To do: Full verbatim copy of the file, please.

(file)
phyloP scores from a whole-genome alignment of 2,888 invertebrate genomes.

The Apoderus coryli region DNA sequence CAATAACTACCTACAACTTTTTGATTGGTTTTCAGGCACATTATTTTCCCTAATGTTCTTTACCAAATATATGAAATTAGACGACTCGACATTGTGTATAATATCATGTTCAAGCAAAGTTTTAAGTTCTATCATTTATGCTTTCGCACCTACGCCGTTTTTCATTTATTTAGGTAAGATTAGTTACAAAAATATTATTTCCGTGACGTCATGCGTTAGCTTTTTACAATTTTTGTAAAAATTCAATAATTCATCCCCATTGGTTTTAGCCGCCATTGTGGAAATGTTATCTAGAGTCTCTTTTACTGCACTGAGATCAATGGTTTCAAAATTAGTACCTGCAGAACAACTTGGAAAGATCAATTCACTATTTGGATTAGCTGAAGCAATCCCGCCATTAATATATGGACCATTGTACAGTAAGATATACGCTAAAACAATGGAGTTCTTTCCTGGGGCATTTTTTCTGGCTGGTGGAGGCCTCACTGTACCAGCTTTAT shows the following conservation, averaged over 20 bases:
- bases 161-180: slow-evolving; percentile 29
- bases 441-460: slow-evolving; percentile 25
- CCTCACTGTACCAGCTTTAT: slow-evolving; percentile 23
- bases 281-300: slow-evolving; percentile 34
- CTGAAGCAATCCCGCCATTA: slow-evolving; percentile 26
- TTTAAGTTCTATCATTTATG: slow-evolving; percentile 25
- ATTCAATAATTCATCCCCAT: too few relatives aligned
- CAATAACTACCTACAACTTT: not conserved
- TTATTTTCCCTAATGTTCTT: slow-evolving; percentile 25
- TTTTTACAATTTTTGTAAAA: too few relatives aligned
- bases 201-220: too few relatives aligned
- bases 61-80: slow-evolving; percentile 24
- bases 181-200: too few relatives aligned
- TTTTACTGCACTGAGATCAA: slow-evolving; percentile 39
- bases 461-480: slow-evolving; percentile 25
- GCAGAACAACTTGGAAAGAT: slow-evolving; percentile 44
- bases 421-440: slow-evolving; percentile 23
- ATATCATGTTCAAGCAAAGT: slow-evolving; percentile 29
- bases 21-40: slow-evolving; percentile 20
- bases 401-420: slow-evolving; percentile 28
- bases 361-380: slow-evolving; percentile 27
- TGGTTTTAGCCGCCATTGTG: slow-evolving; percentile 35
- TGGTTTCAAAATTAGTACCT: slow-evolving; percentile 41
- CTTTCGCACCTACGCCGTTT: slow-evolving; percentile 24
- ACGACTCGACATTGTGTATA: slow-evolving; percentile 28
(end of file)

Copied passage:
phyloP scores from a whole-genome alignment of 2,888 invertebrate genomes.

The Apoderus coryli region DNA sequence CAATAACTACCTACAACTTTTTGATTGGTTTTCAGGCACATTATTTTCCCTAATGTTCTTTACCAAATATATGAAATTAGACGACTCGACATTGTGTATAATATCATGTTCAAGCAAAGTTTTAAGTTCTATCATTTATGCTTTCGCACCTACGCCGTTTTTCATTTATTTAGGTAAGATTAGTTACAAAAATATTATTTCCGTGACGTCATGCGTTAGCTTTTTACAATTTTTGTAAAAATTCAATAATTCATCCCCATTGGTTTTAGCCGCCATTGTGGAAATGTTATCTAGAGTCTCTTTTACTGCACTGAGATCAATGGTTTCAAAATTAGTACCTGCAGAACAACTTGGAAAGATCAATTCACTATTTGGATTAGCTGAAGCAATCCCGCCATTAATATATGGACCATTGTACAGTAAGATATACGCTAAAACAATGGAGTTCTTTCCTGGGGCATTTTTTCTGGCTGGTGGAGGCCTCACTGTACCAGCTTTAT shows the following conservation, averaged over 20 bases:
- bases 161-180: slow-evolving; percentile 29
- bases 441-460: slow-evolving; percentile 25
- CCTCACTGTACCAGCTTTAT: slow-evolving; percentile 23
- bases 281-300: slow-evolving; percentile 34
- CTGAAGCAATCCCGCCATTA: slow-evolving; percentile 26
- TTTAAGTTCTATCATTTATG: slow-evolving; percentile 25
- ATTCAATAATTCATCCCCAT: too few relatives aligned
- CAATAACTACCTACAACTTT: not conserved
- TTATTTTCCCTAATGTTCTT: slow-evolving; percentile 25
- TTTTTACAATTTTTGTAAAA: too few relatives aligned
- bases 201-220: too few relatives aligned
- bases 61-80: slow-evolving; percentile 24
- bases 181-200: too few relatives aligned
- TTTTACTGCACTGAGATCAA: slow-evolving; percentile 39
- bases 461-480: slow-evolving; percentile 25
- GCAGAACAACTTGGAAAGAT: slow-evolving; percentile 44
- bases 421-440: slow-evolving; percentile 23
- ATATCATGTTCAAGCAAAGT: slow-evolving; percentile 29
- bases 21-40: slow-evolving; percentile 20
- bases 401-420: slow-evolving; percentile 28
- bases 361-380: slow-evolving; percentile 27
- TGGTTTTAGCCGCCATTGTG: slow-evolving; percentile 35
- TGGTTTCAAAATTAGTACCT: slow-evolving; percentile 41
- CTTTCGCACCTACGCCGTTT: slow-evolving; percentile 24
- ACGACTCGACATTGTGTATA: slow-evolving; percentile 28